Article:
Today’s guest is William “Skip” Miller. Skip was previously here on the show back in Episode 639. If you haven’t yet, listen to it as he talked about effective discovery. Today’s episode is Phase II where he talks about value below and above the line, creating transfer of ownership, and being intentional and directional in your sales calls.
But first, I’d like to announce that our new semester of the TSE Hustler’s League is coming up on September 21, 2017. We will be having two courses – one for foundational selling and the other for more advanced sales training focused on building value and increasing your close rate.
Here are the highlights of my conversation with Skip:
- Honor the split.
There are two value propositions in the buying process:
- “Below the line” buyer is the technical buyer, the person responsible for using what you sell.They want to know about us, our features, benefits and who we are, etc.
- “Above the line” buyer doesn’t care what they’re buying but they just want ROI, save time, and mitigate risks. These are usually the executives.
However, we go below the line, walk through the sales process and as we get near the end, we then talk to the “above the line” executive. So we end up giving them a review of what we’ve done to the “below the line” buyer which they could care less about.
- Go after both value propositions as early as possible.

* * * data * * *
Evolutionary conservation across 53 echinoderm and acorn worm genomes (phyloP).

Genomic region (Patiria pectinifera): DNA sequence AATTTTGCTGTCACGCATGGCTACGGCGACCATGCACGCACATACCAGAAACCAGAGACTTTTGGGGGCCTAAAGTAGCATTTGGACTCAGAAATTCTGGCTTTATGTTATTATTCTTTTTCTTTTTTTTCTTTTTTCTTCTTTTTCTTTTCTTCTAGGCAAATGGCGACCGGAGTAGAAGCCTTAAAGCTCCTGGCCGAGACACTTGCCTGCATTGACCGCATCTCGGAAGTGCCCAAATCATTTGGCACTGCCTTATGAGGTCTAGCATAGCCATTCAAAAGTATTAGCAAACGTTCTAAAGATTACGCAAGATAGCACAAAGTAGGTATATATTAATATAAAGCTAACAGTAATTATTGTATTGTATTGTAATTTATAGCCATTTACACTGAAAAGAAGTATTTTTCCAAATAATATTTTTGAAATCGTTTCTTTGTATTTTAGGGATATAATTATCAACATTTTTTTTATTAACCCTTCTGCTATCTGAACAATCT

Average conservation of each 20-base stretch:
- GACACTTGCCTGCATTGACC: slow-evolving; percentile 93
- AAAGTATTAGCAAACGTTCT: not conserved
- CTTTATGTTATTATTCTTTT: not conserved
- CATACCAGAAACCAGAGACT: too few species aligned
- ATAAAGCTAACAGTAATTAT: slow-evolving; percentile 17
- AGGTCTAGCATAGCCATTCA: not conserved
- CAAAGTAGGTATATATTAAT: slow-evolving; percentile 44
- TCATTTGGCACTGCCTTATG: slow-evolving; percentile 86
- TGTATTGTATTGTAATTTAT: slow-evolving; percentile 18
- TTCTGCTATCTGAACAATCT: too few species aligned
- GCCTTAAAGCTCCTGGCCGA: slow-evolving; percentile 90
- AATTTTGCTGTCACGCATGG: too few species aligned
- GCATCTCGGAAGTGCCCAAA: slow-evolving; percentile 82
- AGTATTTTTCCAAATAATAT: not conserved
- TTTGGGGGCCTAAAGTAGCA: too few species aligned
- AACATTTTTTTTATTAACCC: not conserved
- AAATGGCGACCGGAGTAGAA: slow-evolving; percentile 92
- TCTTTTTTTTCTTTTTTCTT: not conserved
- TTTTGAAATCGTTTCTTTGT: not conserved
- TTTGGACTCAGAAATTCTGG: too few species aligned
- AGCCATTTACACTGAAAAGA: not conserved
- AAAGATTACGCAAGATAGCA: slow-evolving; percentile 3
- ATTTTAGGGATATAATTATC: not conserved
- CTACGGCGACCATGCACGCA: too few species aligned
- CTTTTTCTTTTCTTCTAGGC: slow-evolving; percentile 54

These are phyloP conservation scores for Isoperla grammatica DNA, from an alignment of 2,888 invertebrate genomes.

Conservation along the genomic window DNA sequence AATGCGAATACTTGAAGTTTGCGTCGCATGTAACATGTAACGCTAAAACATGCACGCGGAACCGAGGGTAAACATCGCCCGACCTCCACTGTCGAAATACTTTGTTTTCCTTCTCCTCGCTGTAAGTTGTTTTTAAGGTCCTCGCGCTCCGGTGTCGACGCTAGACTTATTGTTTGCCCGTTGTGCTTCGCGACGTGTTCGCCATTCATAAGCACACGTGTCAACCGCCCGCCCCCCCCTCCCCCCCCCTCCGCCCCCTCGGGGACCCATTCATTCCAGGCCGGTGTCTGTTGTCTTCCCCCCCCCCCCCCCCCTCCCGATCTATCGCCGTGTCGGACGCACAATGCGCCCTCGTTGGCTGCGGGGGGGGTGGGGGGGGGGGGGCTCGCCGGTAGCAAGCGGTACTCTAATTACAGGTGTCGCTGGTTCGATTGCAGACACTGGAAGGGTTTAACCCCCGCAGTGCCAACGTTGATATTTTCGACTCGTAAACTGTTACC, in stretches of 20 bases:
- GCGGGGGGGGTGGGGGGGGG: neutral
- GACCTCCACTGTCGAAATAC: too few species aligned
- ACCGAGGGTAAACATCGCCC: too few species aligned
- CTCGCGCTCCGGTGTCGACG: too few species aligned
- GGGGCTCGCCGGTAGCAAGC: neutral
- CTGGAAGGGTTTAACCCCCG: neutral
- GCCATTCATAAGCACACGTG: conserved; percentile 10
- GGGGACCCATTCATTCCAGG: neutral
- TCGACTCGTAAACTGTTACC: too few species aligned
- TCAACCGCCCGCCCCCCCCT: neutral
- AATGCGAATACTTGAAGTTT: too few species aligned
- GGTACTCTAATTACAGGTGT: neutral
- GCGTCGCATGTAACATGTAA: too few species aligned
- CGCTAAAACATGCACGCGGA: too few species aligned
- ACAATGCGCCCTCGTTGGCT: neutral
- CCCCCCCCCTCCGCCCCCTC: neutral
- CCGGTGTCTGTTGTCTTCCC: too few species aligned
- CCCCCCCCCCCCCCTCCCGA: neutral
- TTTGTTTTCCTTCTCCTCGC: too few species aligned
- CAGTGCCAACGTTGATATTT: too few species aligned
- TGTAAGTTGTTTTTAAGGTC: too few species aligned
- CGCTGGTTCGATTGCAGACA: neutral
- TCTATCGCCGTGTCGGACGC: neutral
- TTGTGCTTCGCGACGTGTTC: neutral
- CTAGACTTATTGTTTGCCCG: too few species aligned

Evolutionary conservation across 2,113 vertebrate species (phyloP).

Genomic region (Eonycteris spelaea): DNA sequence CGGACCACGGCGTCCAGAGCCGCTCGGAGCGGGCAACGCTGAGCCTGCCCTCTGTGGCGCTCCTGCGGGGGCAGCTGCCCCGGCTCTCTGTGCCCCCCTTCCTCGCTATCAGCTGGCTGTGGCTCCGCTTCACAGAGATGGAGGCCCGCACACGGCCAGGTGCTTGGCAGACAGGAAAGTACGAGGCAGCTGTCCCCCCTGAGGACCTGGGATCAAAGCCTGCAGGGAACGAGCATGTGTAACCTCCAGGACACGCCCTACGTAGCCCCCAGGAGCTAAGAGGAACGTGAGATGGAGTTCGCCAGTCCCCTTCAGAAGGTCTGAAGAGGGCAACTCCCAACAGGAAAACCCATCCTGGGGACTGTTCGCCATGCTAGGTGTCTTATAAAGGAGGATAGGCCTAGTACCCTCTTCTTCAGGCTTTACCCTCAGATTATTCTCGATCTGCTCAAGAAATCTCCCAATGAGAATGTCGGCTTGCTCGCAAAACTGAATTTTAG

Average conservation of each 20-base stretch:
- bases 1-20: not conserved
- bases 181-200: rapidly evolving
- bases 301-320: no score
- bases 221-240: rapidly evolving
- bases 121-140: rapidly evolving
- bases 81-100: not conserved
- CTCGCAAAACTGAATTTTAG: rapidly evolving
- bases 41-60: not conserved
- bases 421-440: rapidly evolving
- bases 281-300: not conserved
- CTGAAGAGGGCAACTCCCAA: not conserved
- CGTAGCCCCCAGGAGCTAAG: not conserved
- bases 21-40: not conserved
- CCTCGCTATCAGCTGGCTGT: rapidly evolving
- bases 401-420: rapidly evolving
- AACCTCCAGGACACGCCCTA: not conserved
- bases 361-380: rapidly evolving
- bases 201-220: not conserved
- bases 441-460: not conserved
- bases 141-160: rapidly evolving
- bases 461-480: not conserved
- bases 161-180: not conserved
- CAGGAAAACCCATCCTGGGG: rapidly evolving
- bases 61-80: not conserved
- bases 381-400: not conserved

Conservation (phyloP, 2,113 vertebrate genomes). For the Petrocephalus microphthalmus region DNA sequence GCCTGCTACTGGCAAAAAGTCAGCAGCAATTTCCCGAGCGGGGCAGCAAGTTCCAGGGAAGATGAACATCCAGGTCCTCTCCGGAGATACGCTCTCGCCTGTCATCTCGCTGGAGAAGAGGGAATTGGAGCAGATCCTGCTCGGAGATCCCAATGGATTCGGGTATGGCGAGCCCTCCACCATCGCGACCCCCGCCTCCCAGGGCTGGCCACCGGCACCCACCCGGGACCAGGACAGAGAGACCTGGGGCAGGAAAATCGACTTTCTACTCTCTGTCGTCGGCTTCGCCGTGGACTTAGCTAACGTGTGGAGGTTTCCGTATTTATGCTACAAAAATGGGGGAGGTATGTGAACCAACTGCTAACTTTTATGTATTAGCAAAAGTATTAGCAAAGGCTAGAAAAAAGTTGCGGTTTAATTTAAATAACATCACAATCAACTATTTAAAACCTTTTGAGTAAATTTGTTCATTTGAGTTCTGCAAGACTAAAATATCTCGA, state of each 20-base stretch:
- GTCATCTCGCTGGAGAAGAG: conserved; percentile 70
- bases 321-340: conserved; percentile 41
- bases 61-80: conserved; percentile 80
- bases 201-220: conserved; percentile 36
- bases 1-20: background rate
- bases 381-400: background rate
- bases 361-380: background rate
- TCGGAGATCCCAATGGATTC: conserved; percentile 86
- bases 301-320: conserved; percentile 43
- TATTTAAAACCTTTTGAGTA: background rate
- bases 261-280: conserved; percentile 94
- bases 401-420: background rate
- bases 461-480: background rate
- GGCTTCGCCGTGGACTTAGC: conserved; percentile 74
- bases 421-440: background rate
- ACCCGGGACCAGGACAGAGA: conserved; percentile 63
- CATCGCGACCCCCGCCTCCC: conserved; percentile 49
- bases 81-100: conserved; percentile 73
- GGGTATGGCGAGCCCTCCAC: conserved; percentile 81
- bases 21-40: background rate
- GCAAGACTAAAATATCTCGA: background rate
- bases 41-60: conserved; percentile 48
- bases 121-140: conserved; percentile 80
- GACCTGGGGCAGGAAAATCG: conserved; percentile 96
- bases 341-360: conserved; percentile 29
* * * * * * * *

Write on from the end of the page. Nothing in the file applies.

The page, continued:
This means speaking the right language to the right people at the right time. Capture both. Don’t do demos and trials until you can capture “below the line” and “above the line.”
How to talk the language of executives:
* Find out what concerns executives.
Google “what keeps executives awake at night.” You’d be surprised how much literature is out there relative to what keeps a top executive in the industry as well as their top initiatives for the year as they look into the following year.
* Do an immersion program.
Go out and talk to somebody’s people. Every salesperson has a customer base and every customer base has some high level executives. Just do an informational interview. Don’t sell them anything. Just ask about their agenda for the next six months. Just listen to what’s important to them. Do not relate it to how you can sell. Read stuff so you have something to give on top of just your features and benefits.
An interesting fact:
47% of salespeople on sales calls listen for a keyword and then jump!
- Proactively induce the transfer of ownership.
- Make sure the buyer goes from “I get it.” to “I get it.”
- Transport people into the future..Make them travel through time by asking them what could be the scenario six months from now. Make them imagine your potential impact in the future.
- Let them tell you how they’re going to use it rather than you tell them. (Above the line buyers don’t like to be told too much.)
Destroying the Term “Decision-Maker”
It’s “below the line” and “above the line.” You have to win both value flags in the middle of the process. Don’t think one value prop is better than the other. They are both important.
- Be intentional and directional.
The Next, Next Tool
In the middle, make sure you’re in control of the process. Provide the next step and then follow up with another next step in a set period of time. This shows you’re being intentional and directional.
Maximum Influence by Kurt Mortensen
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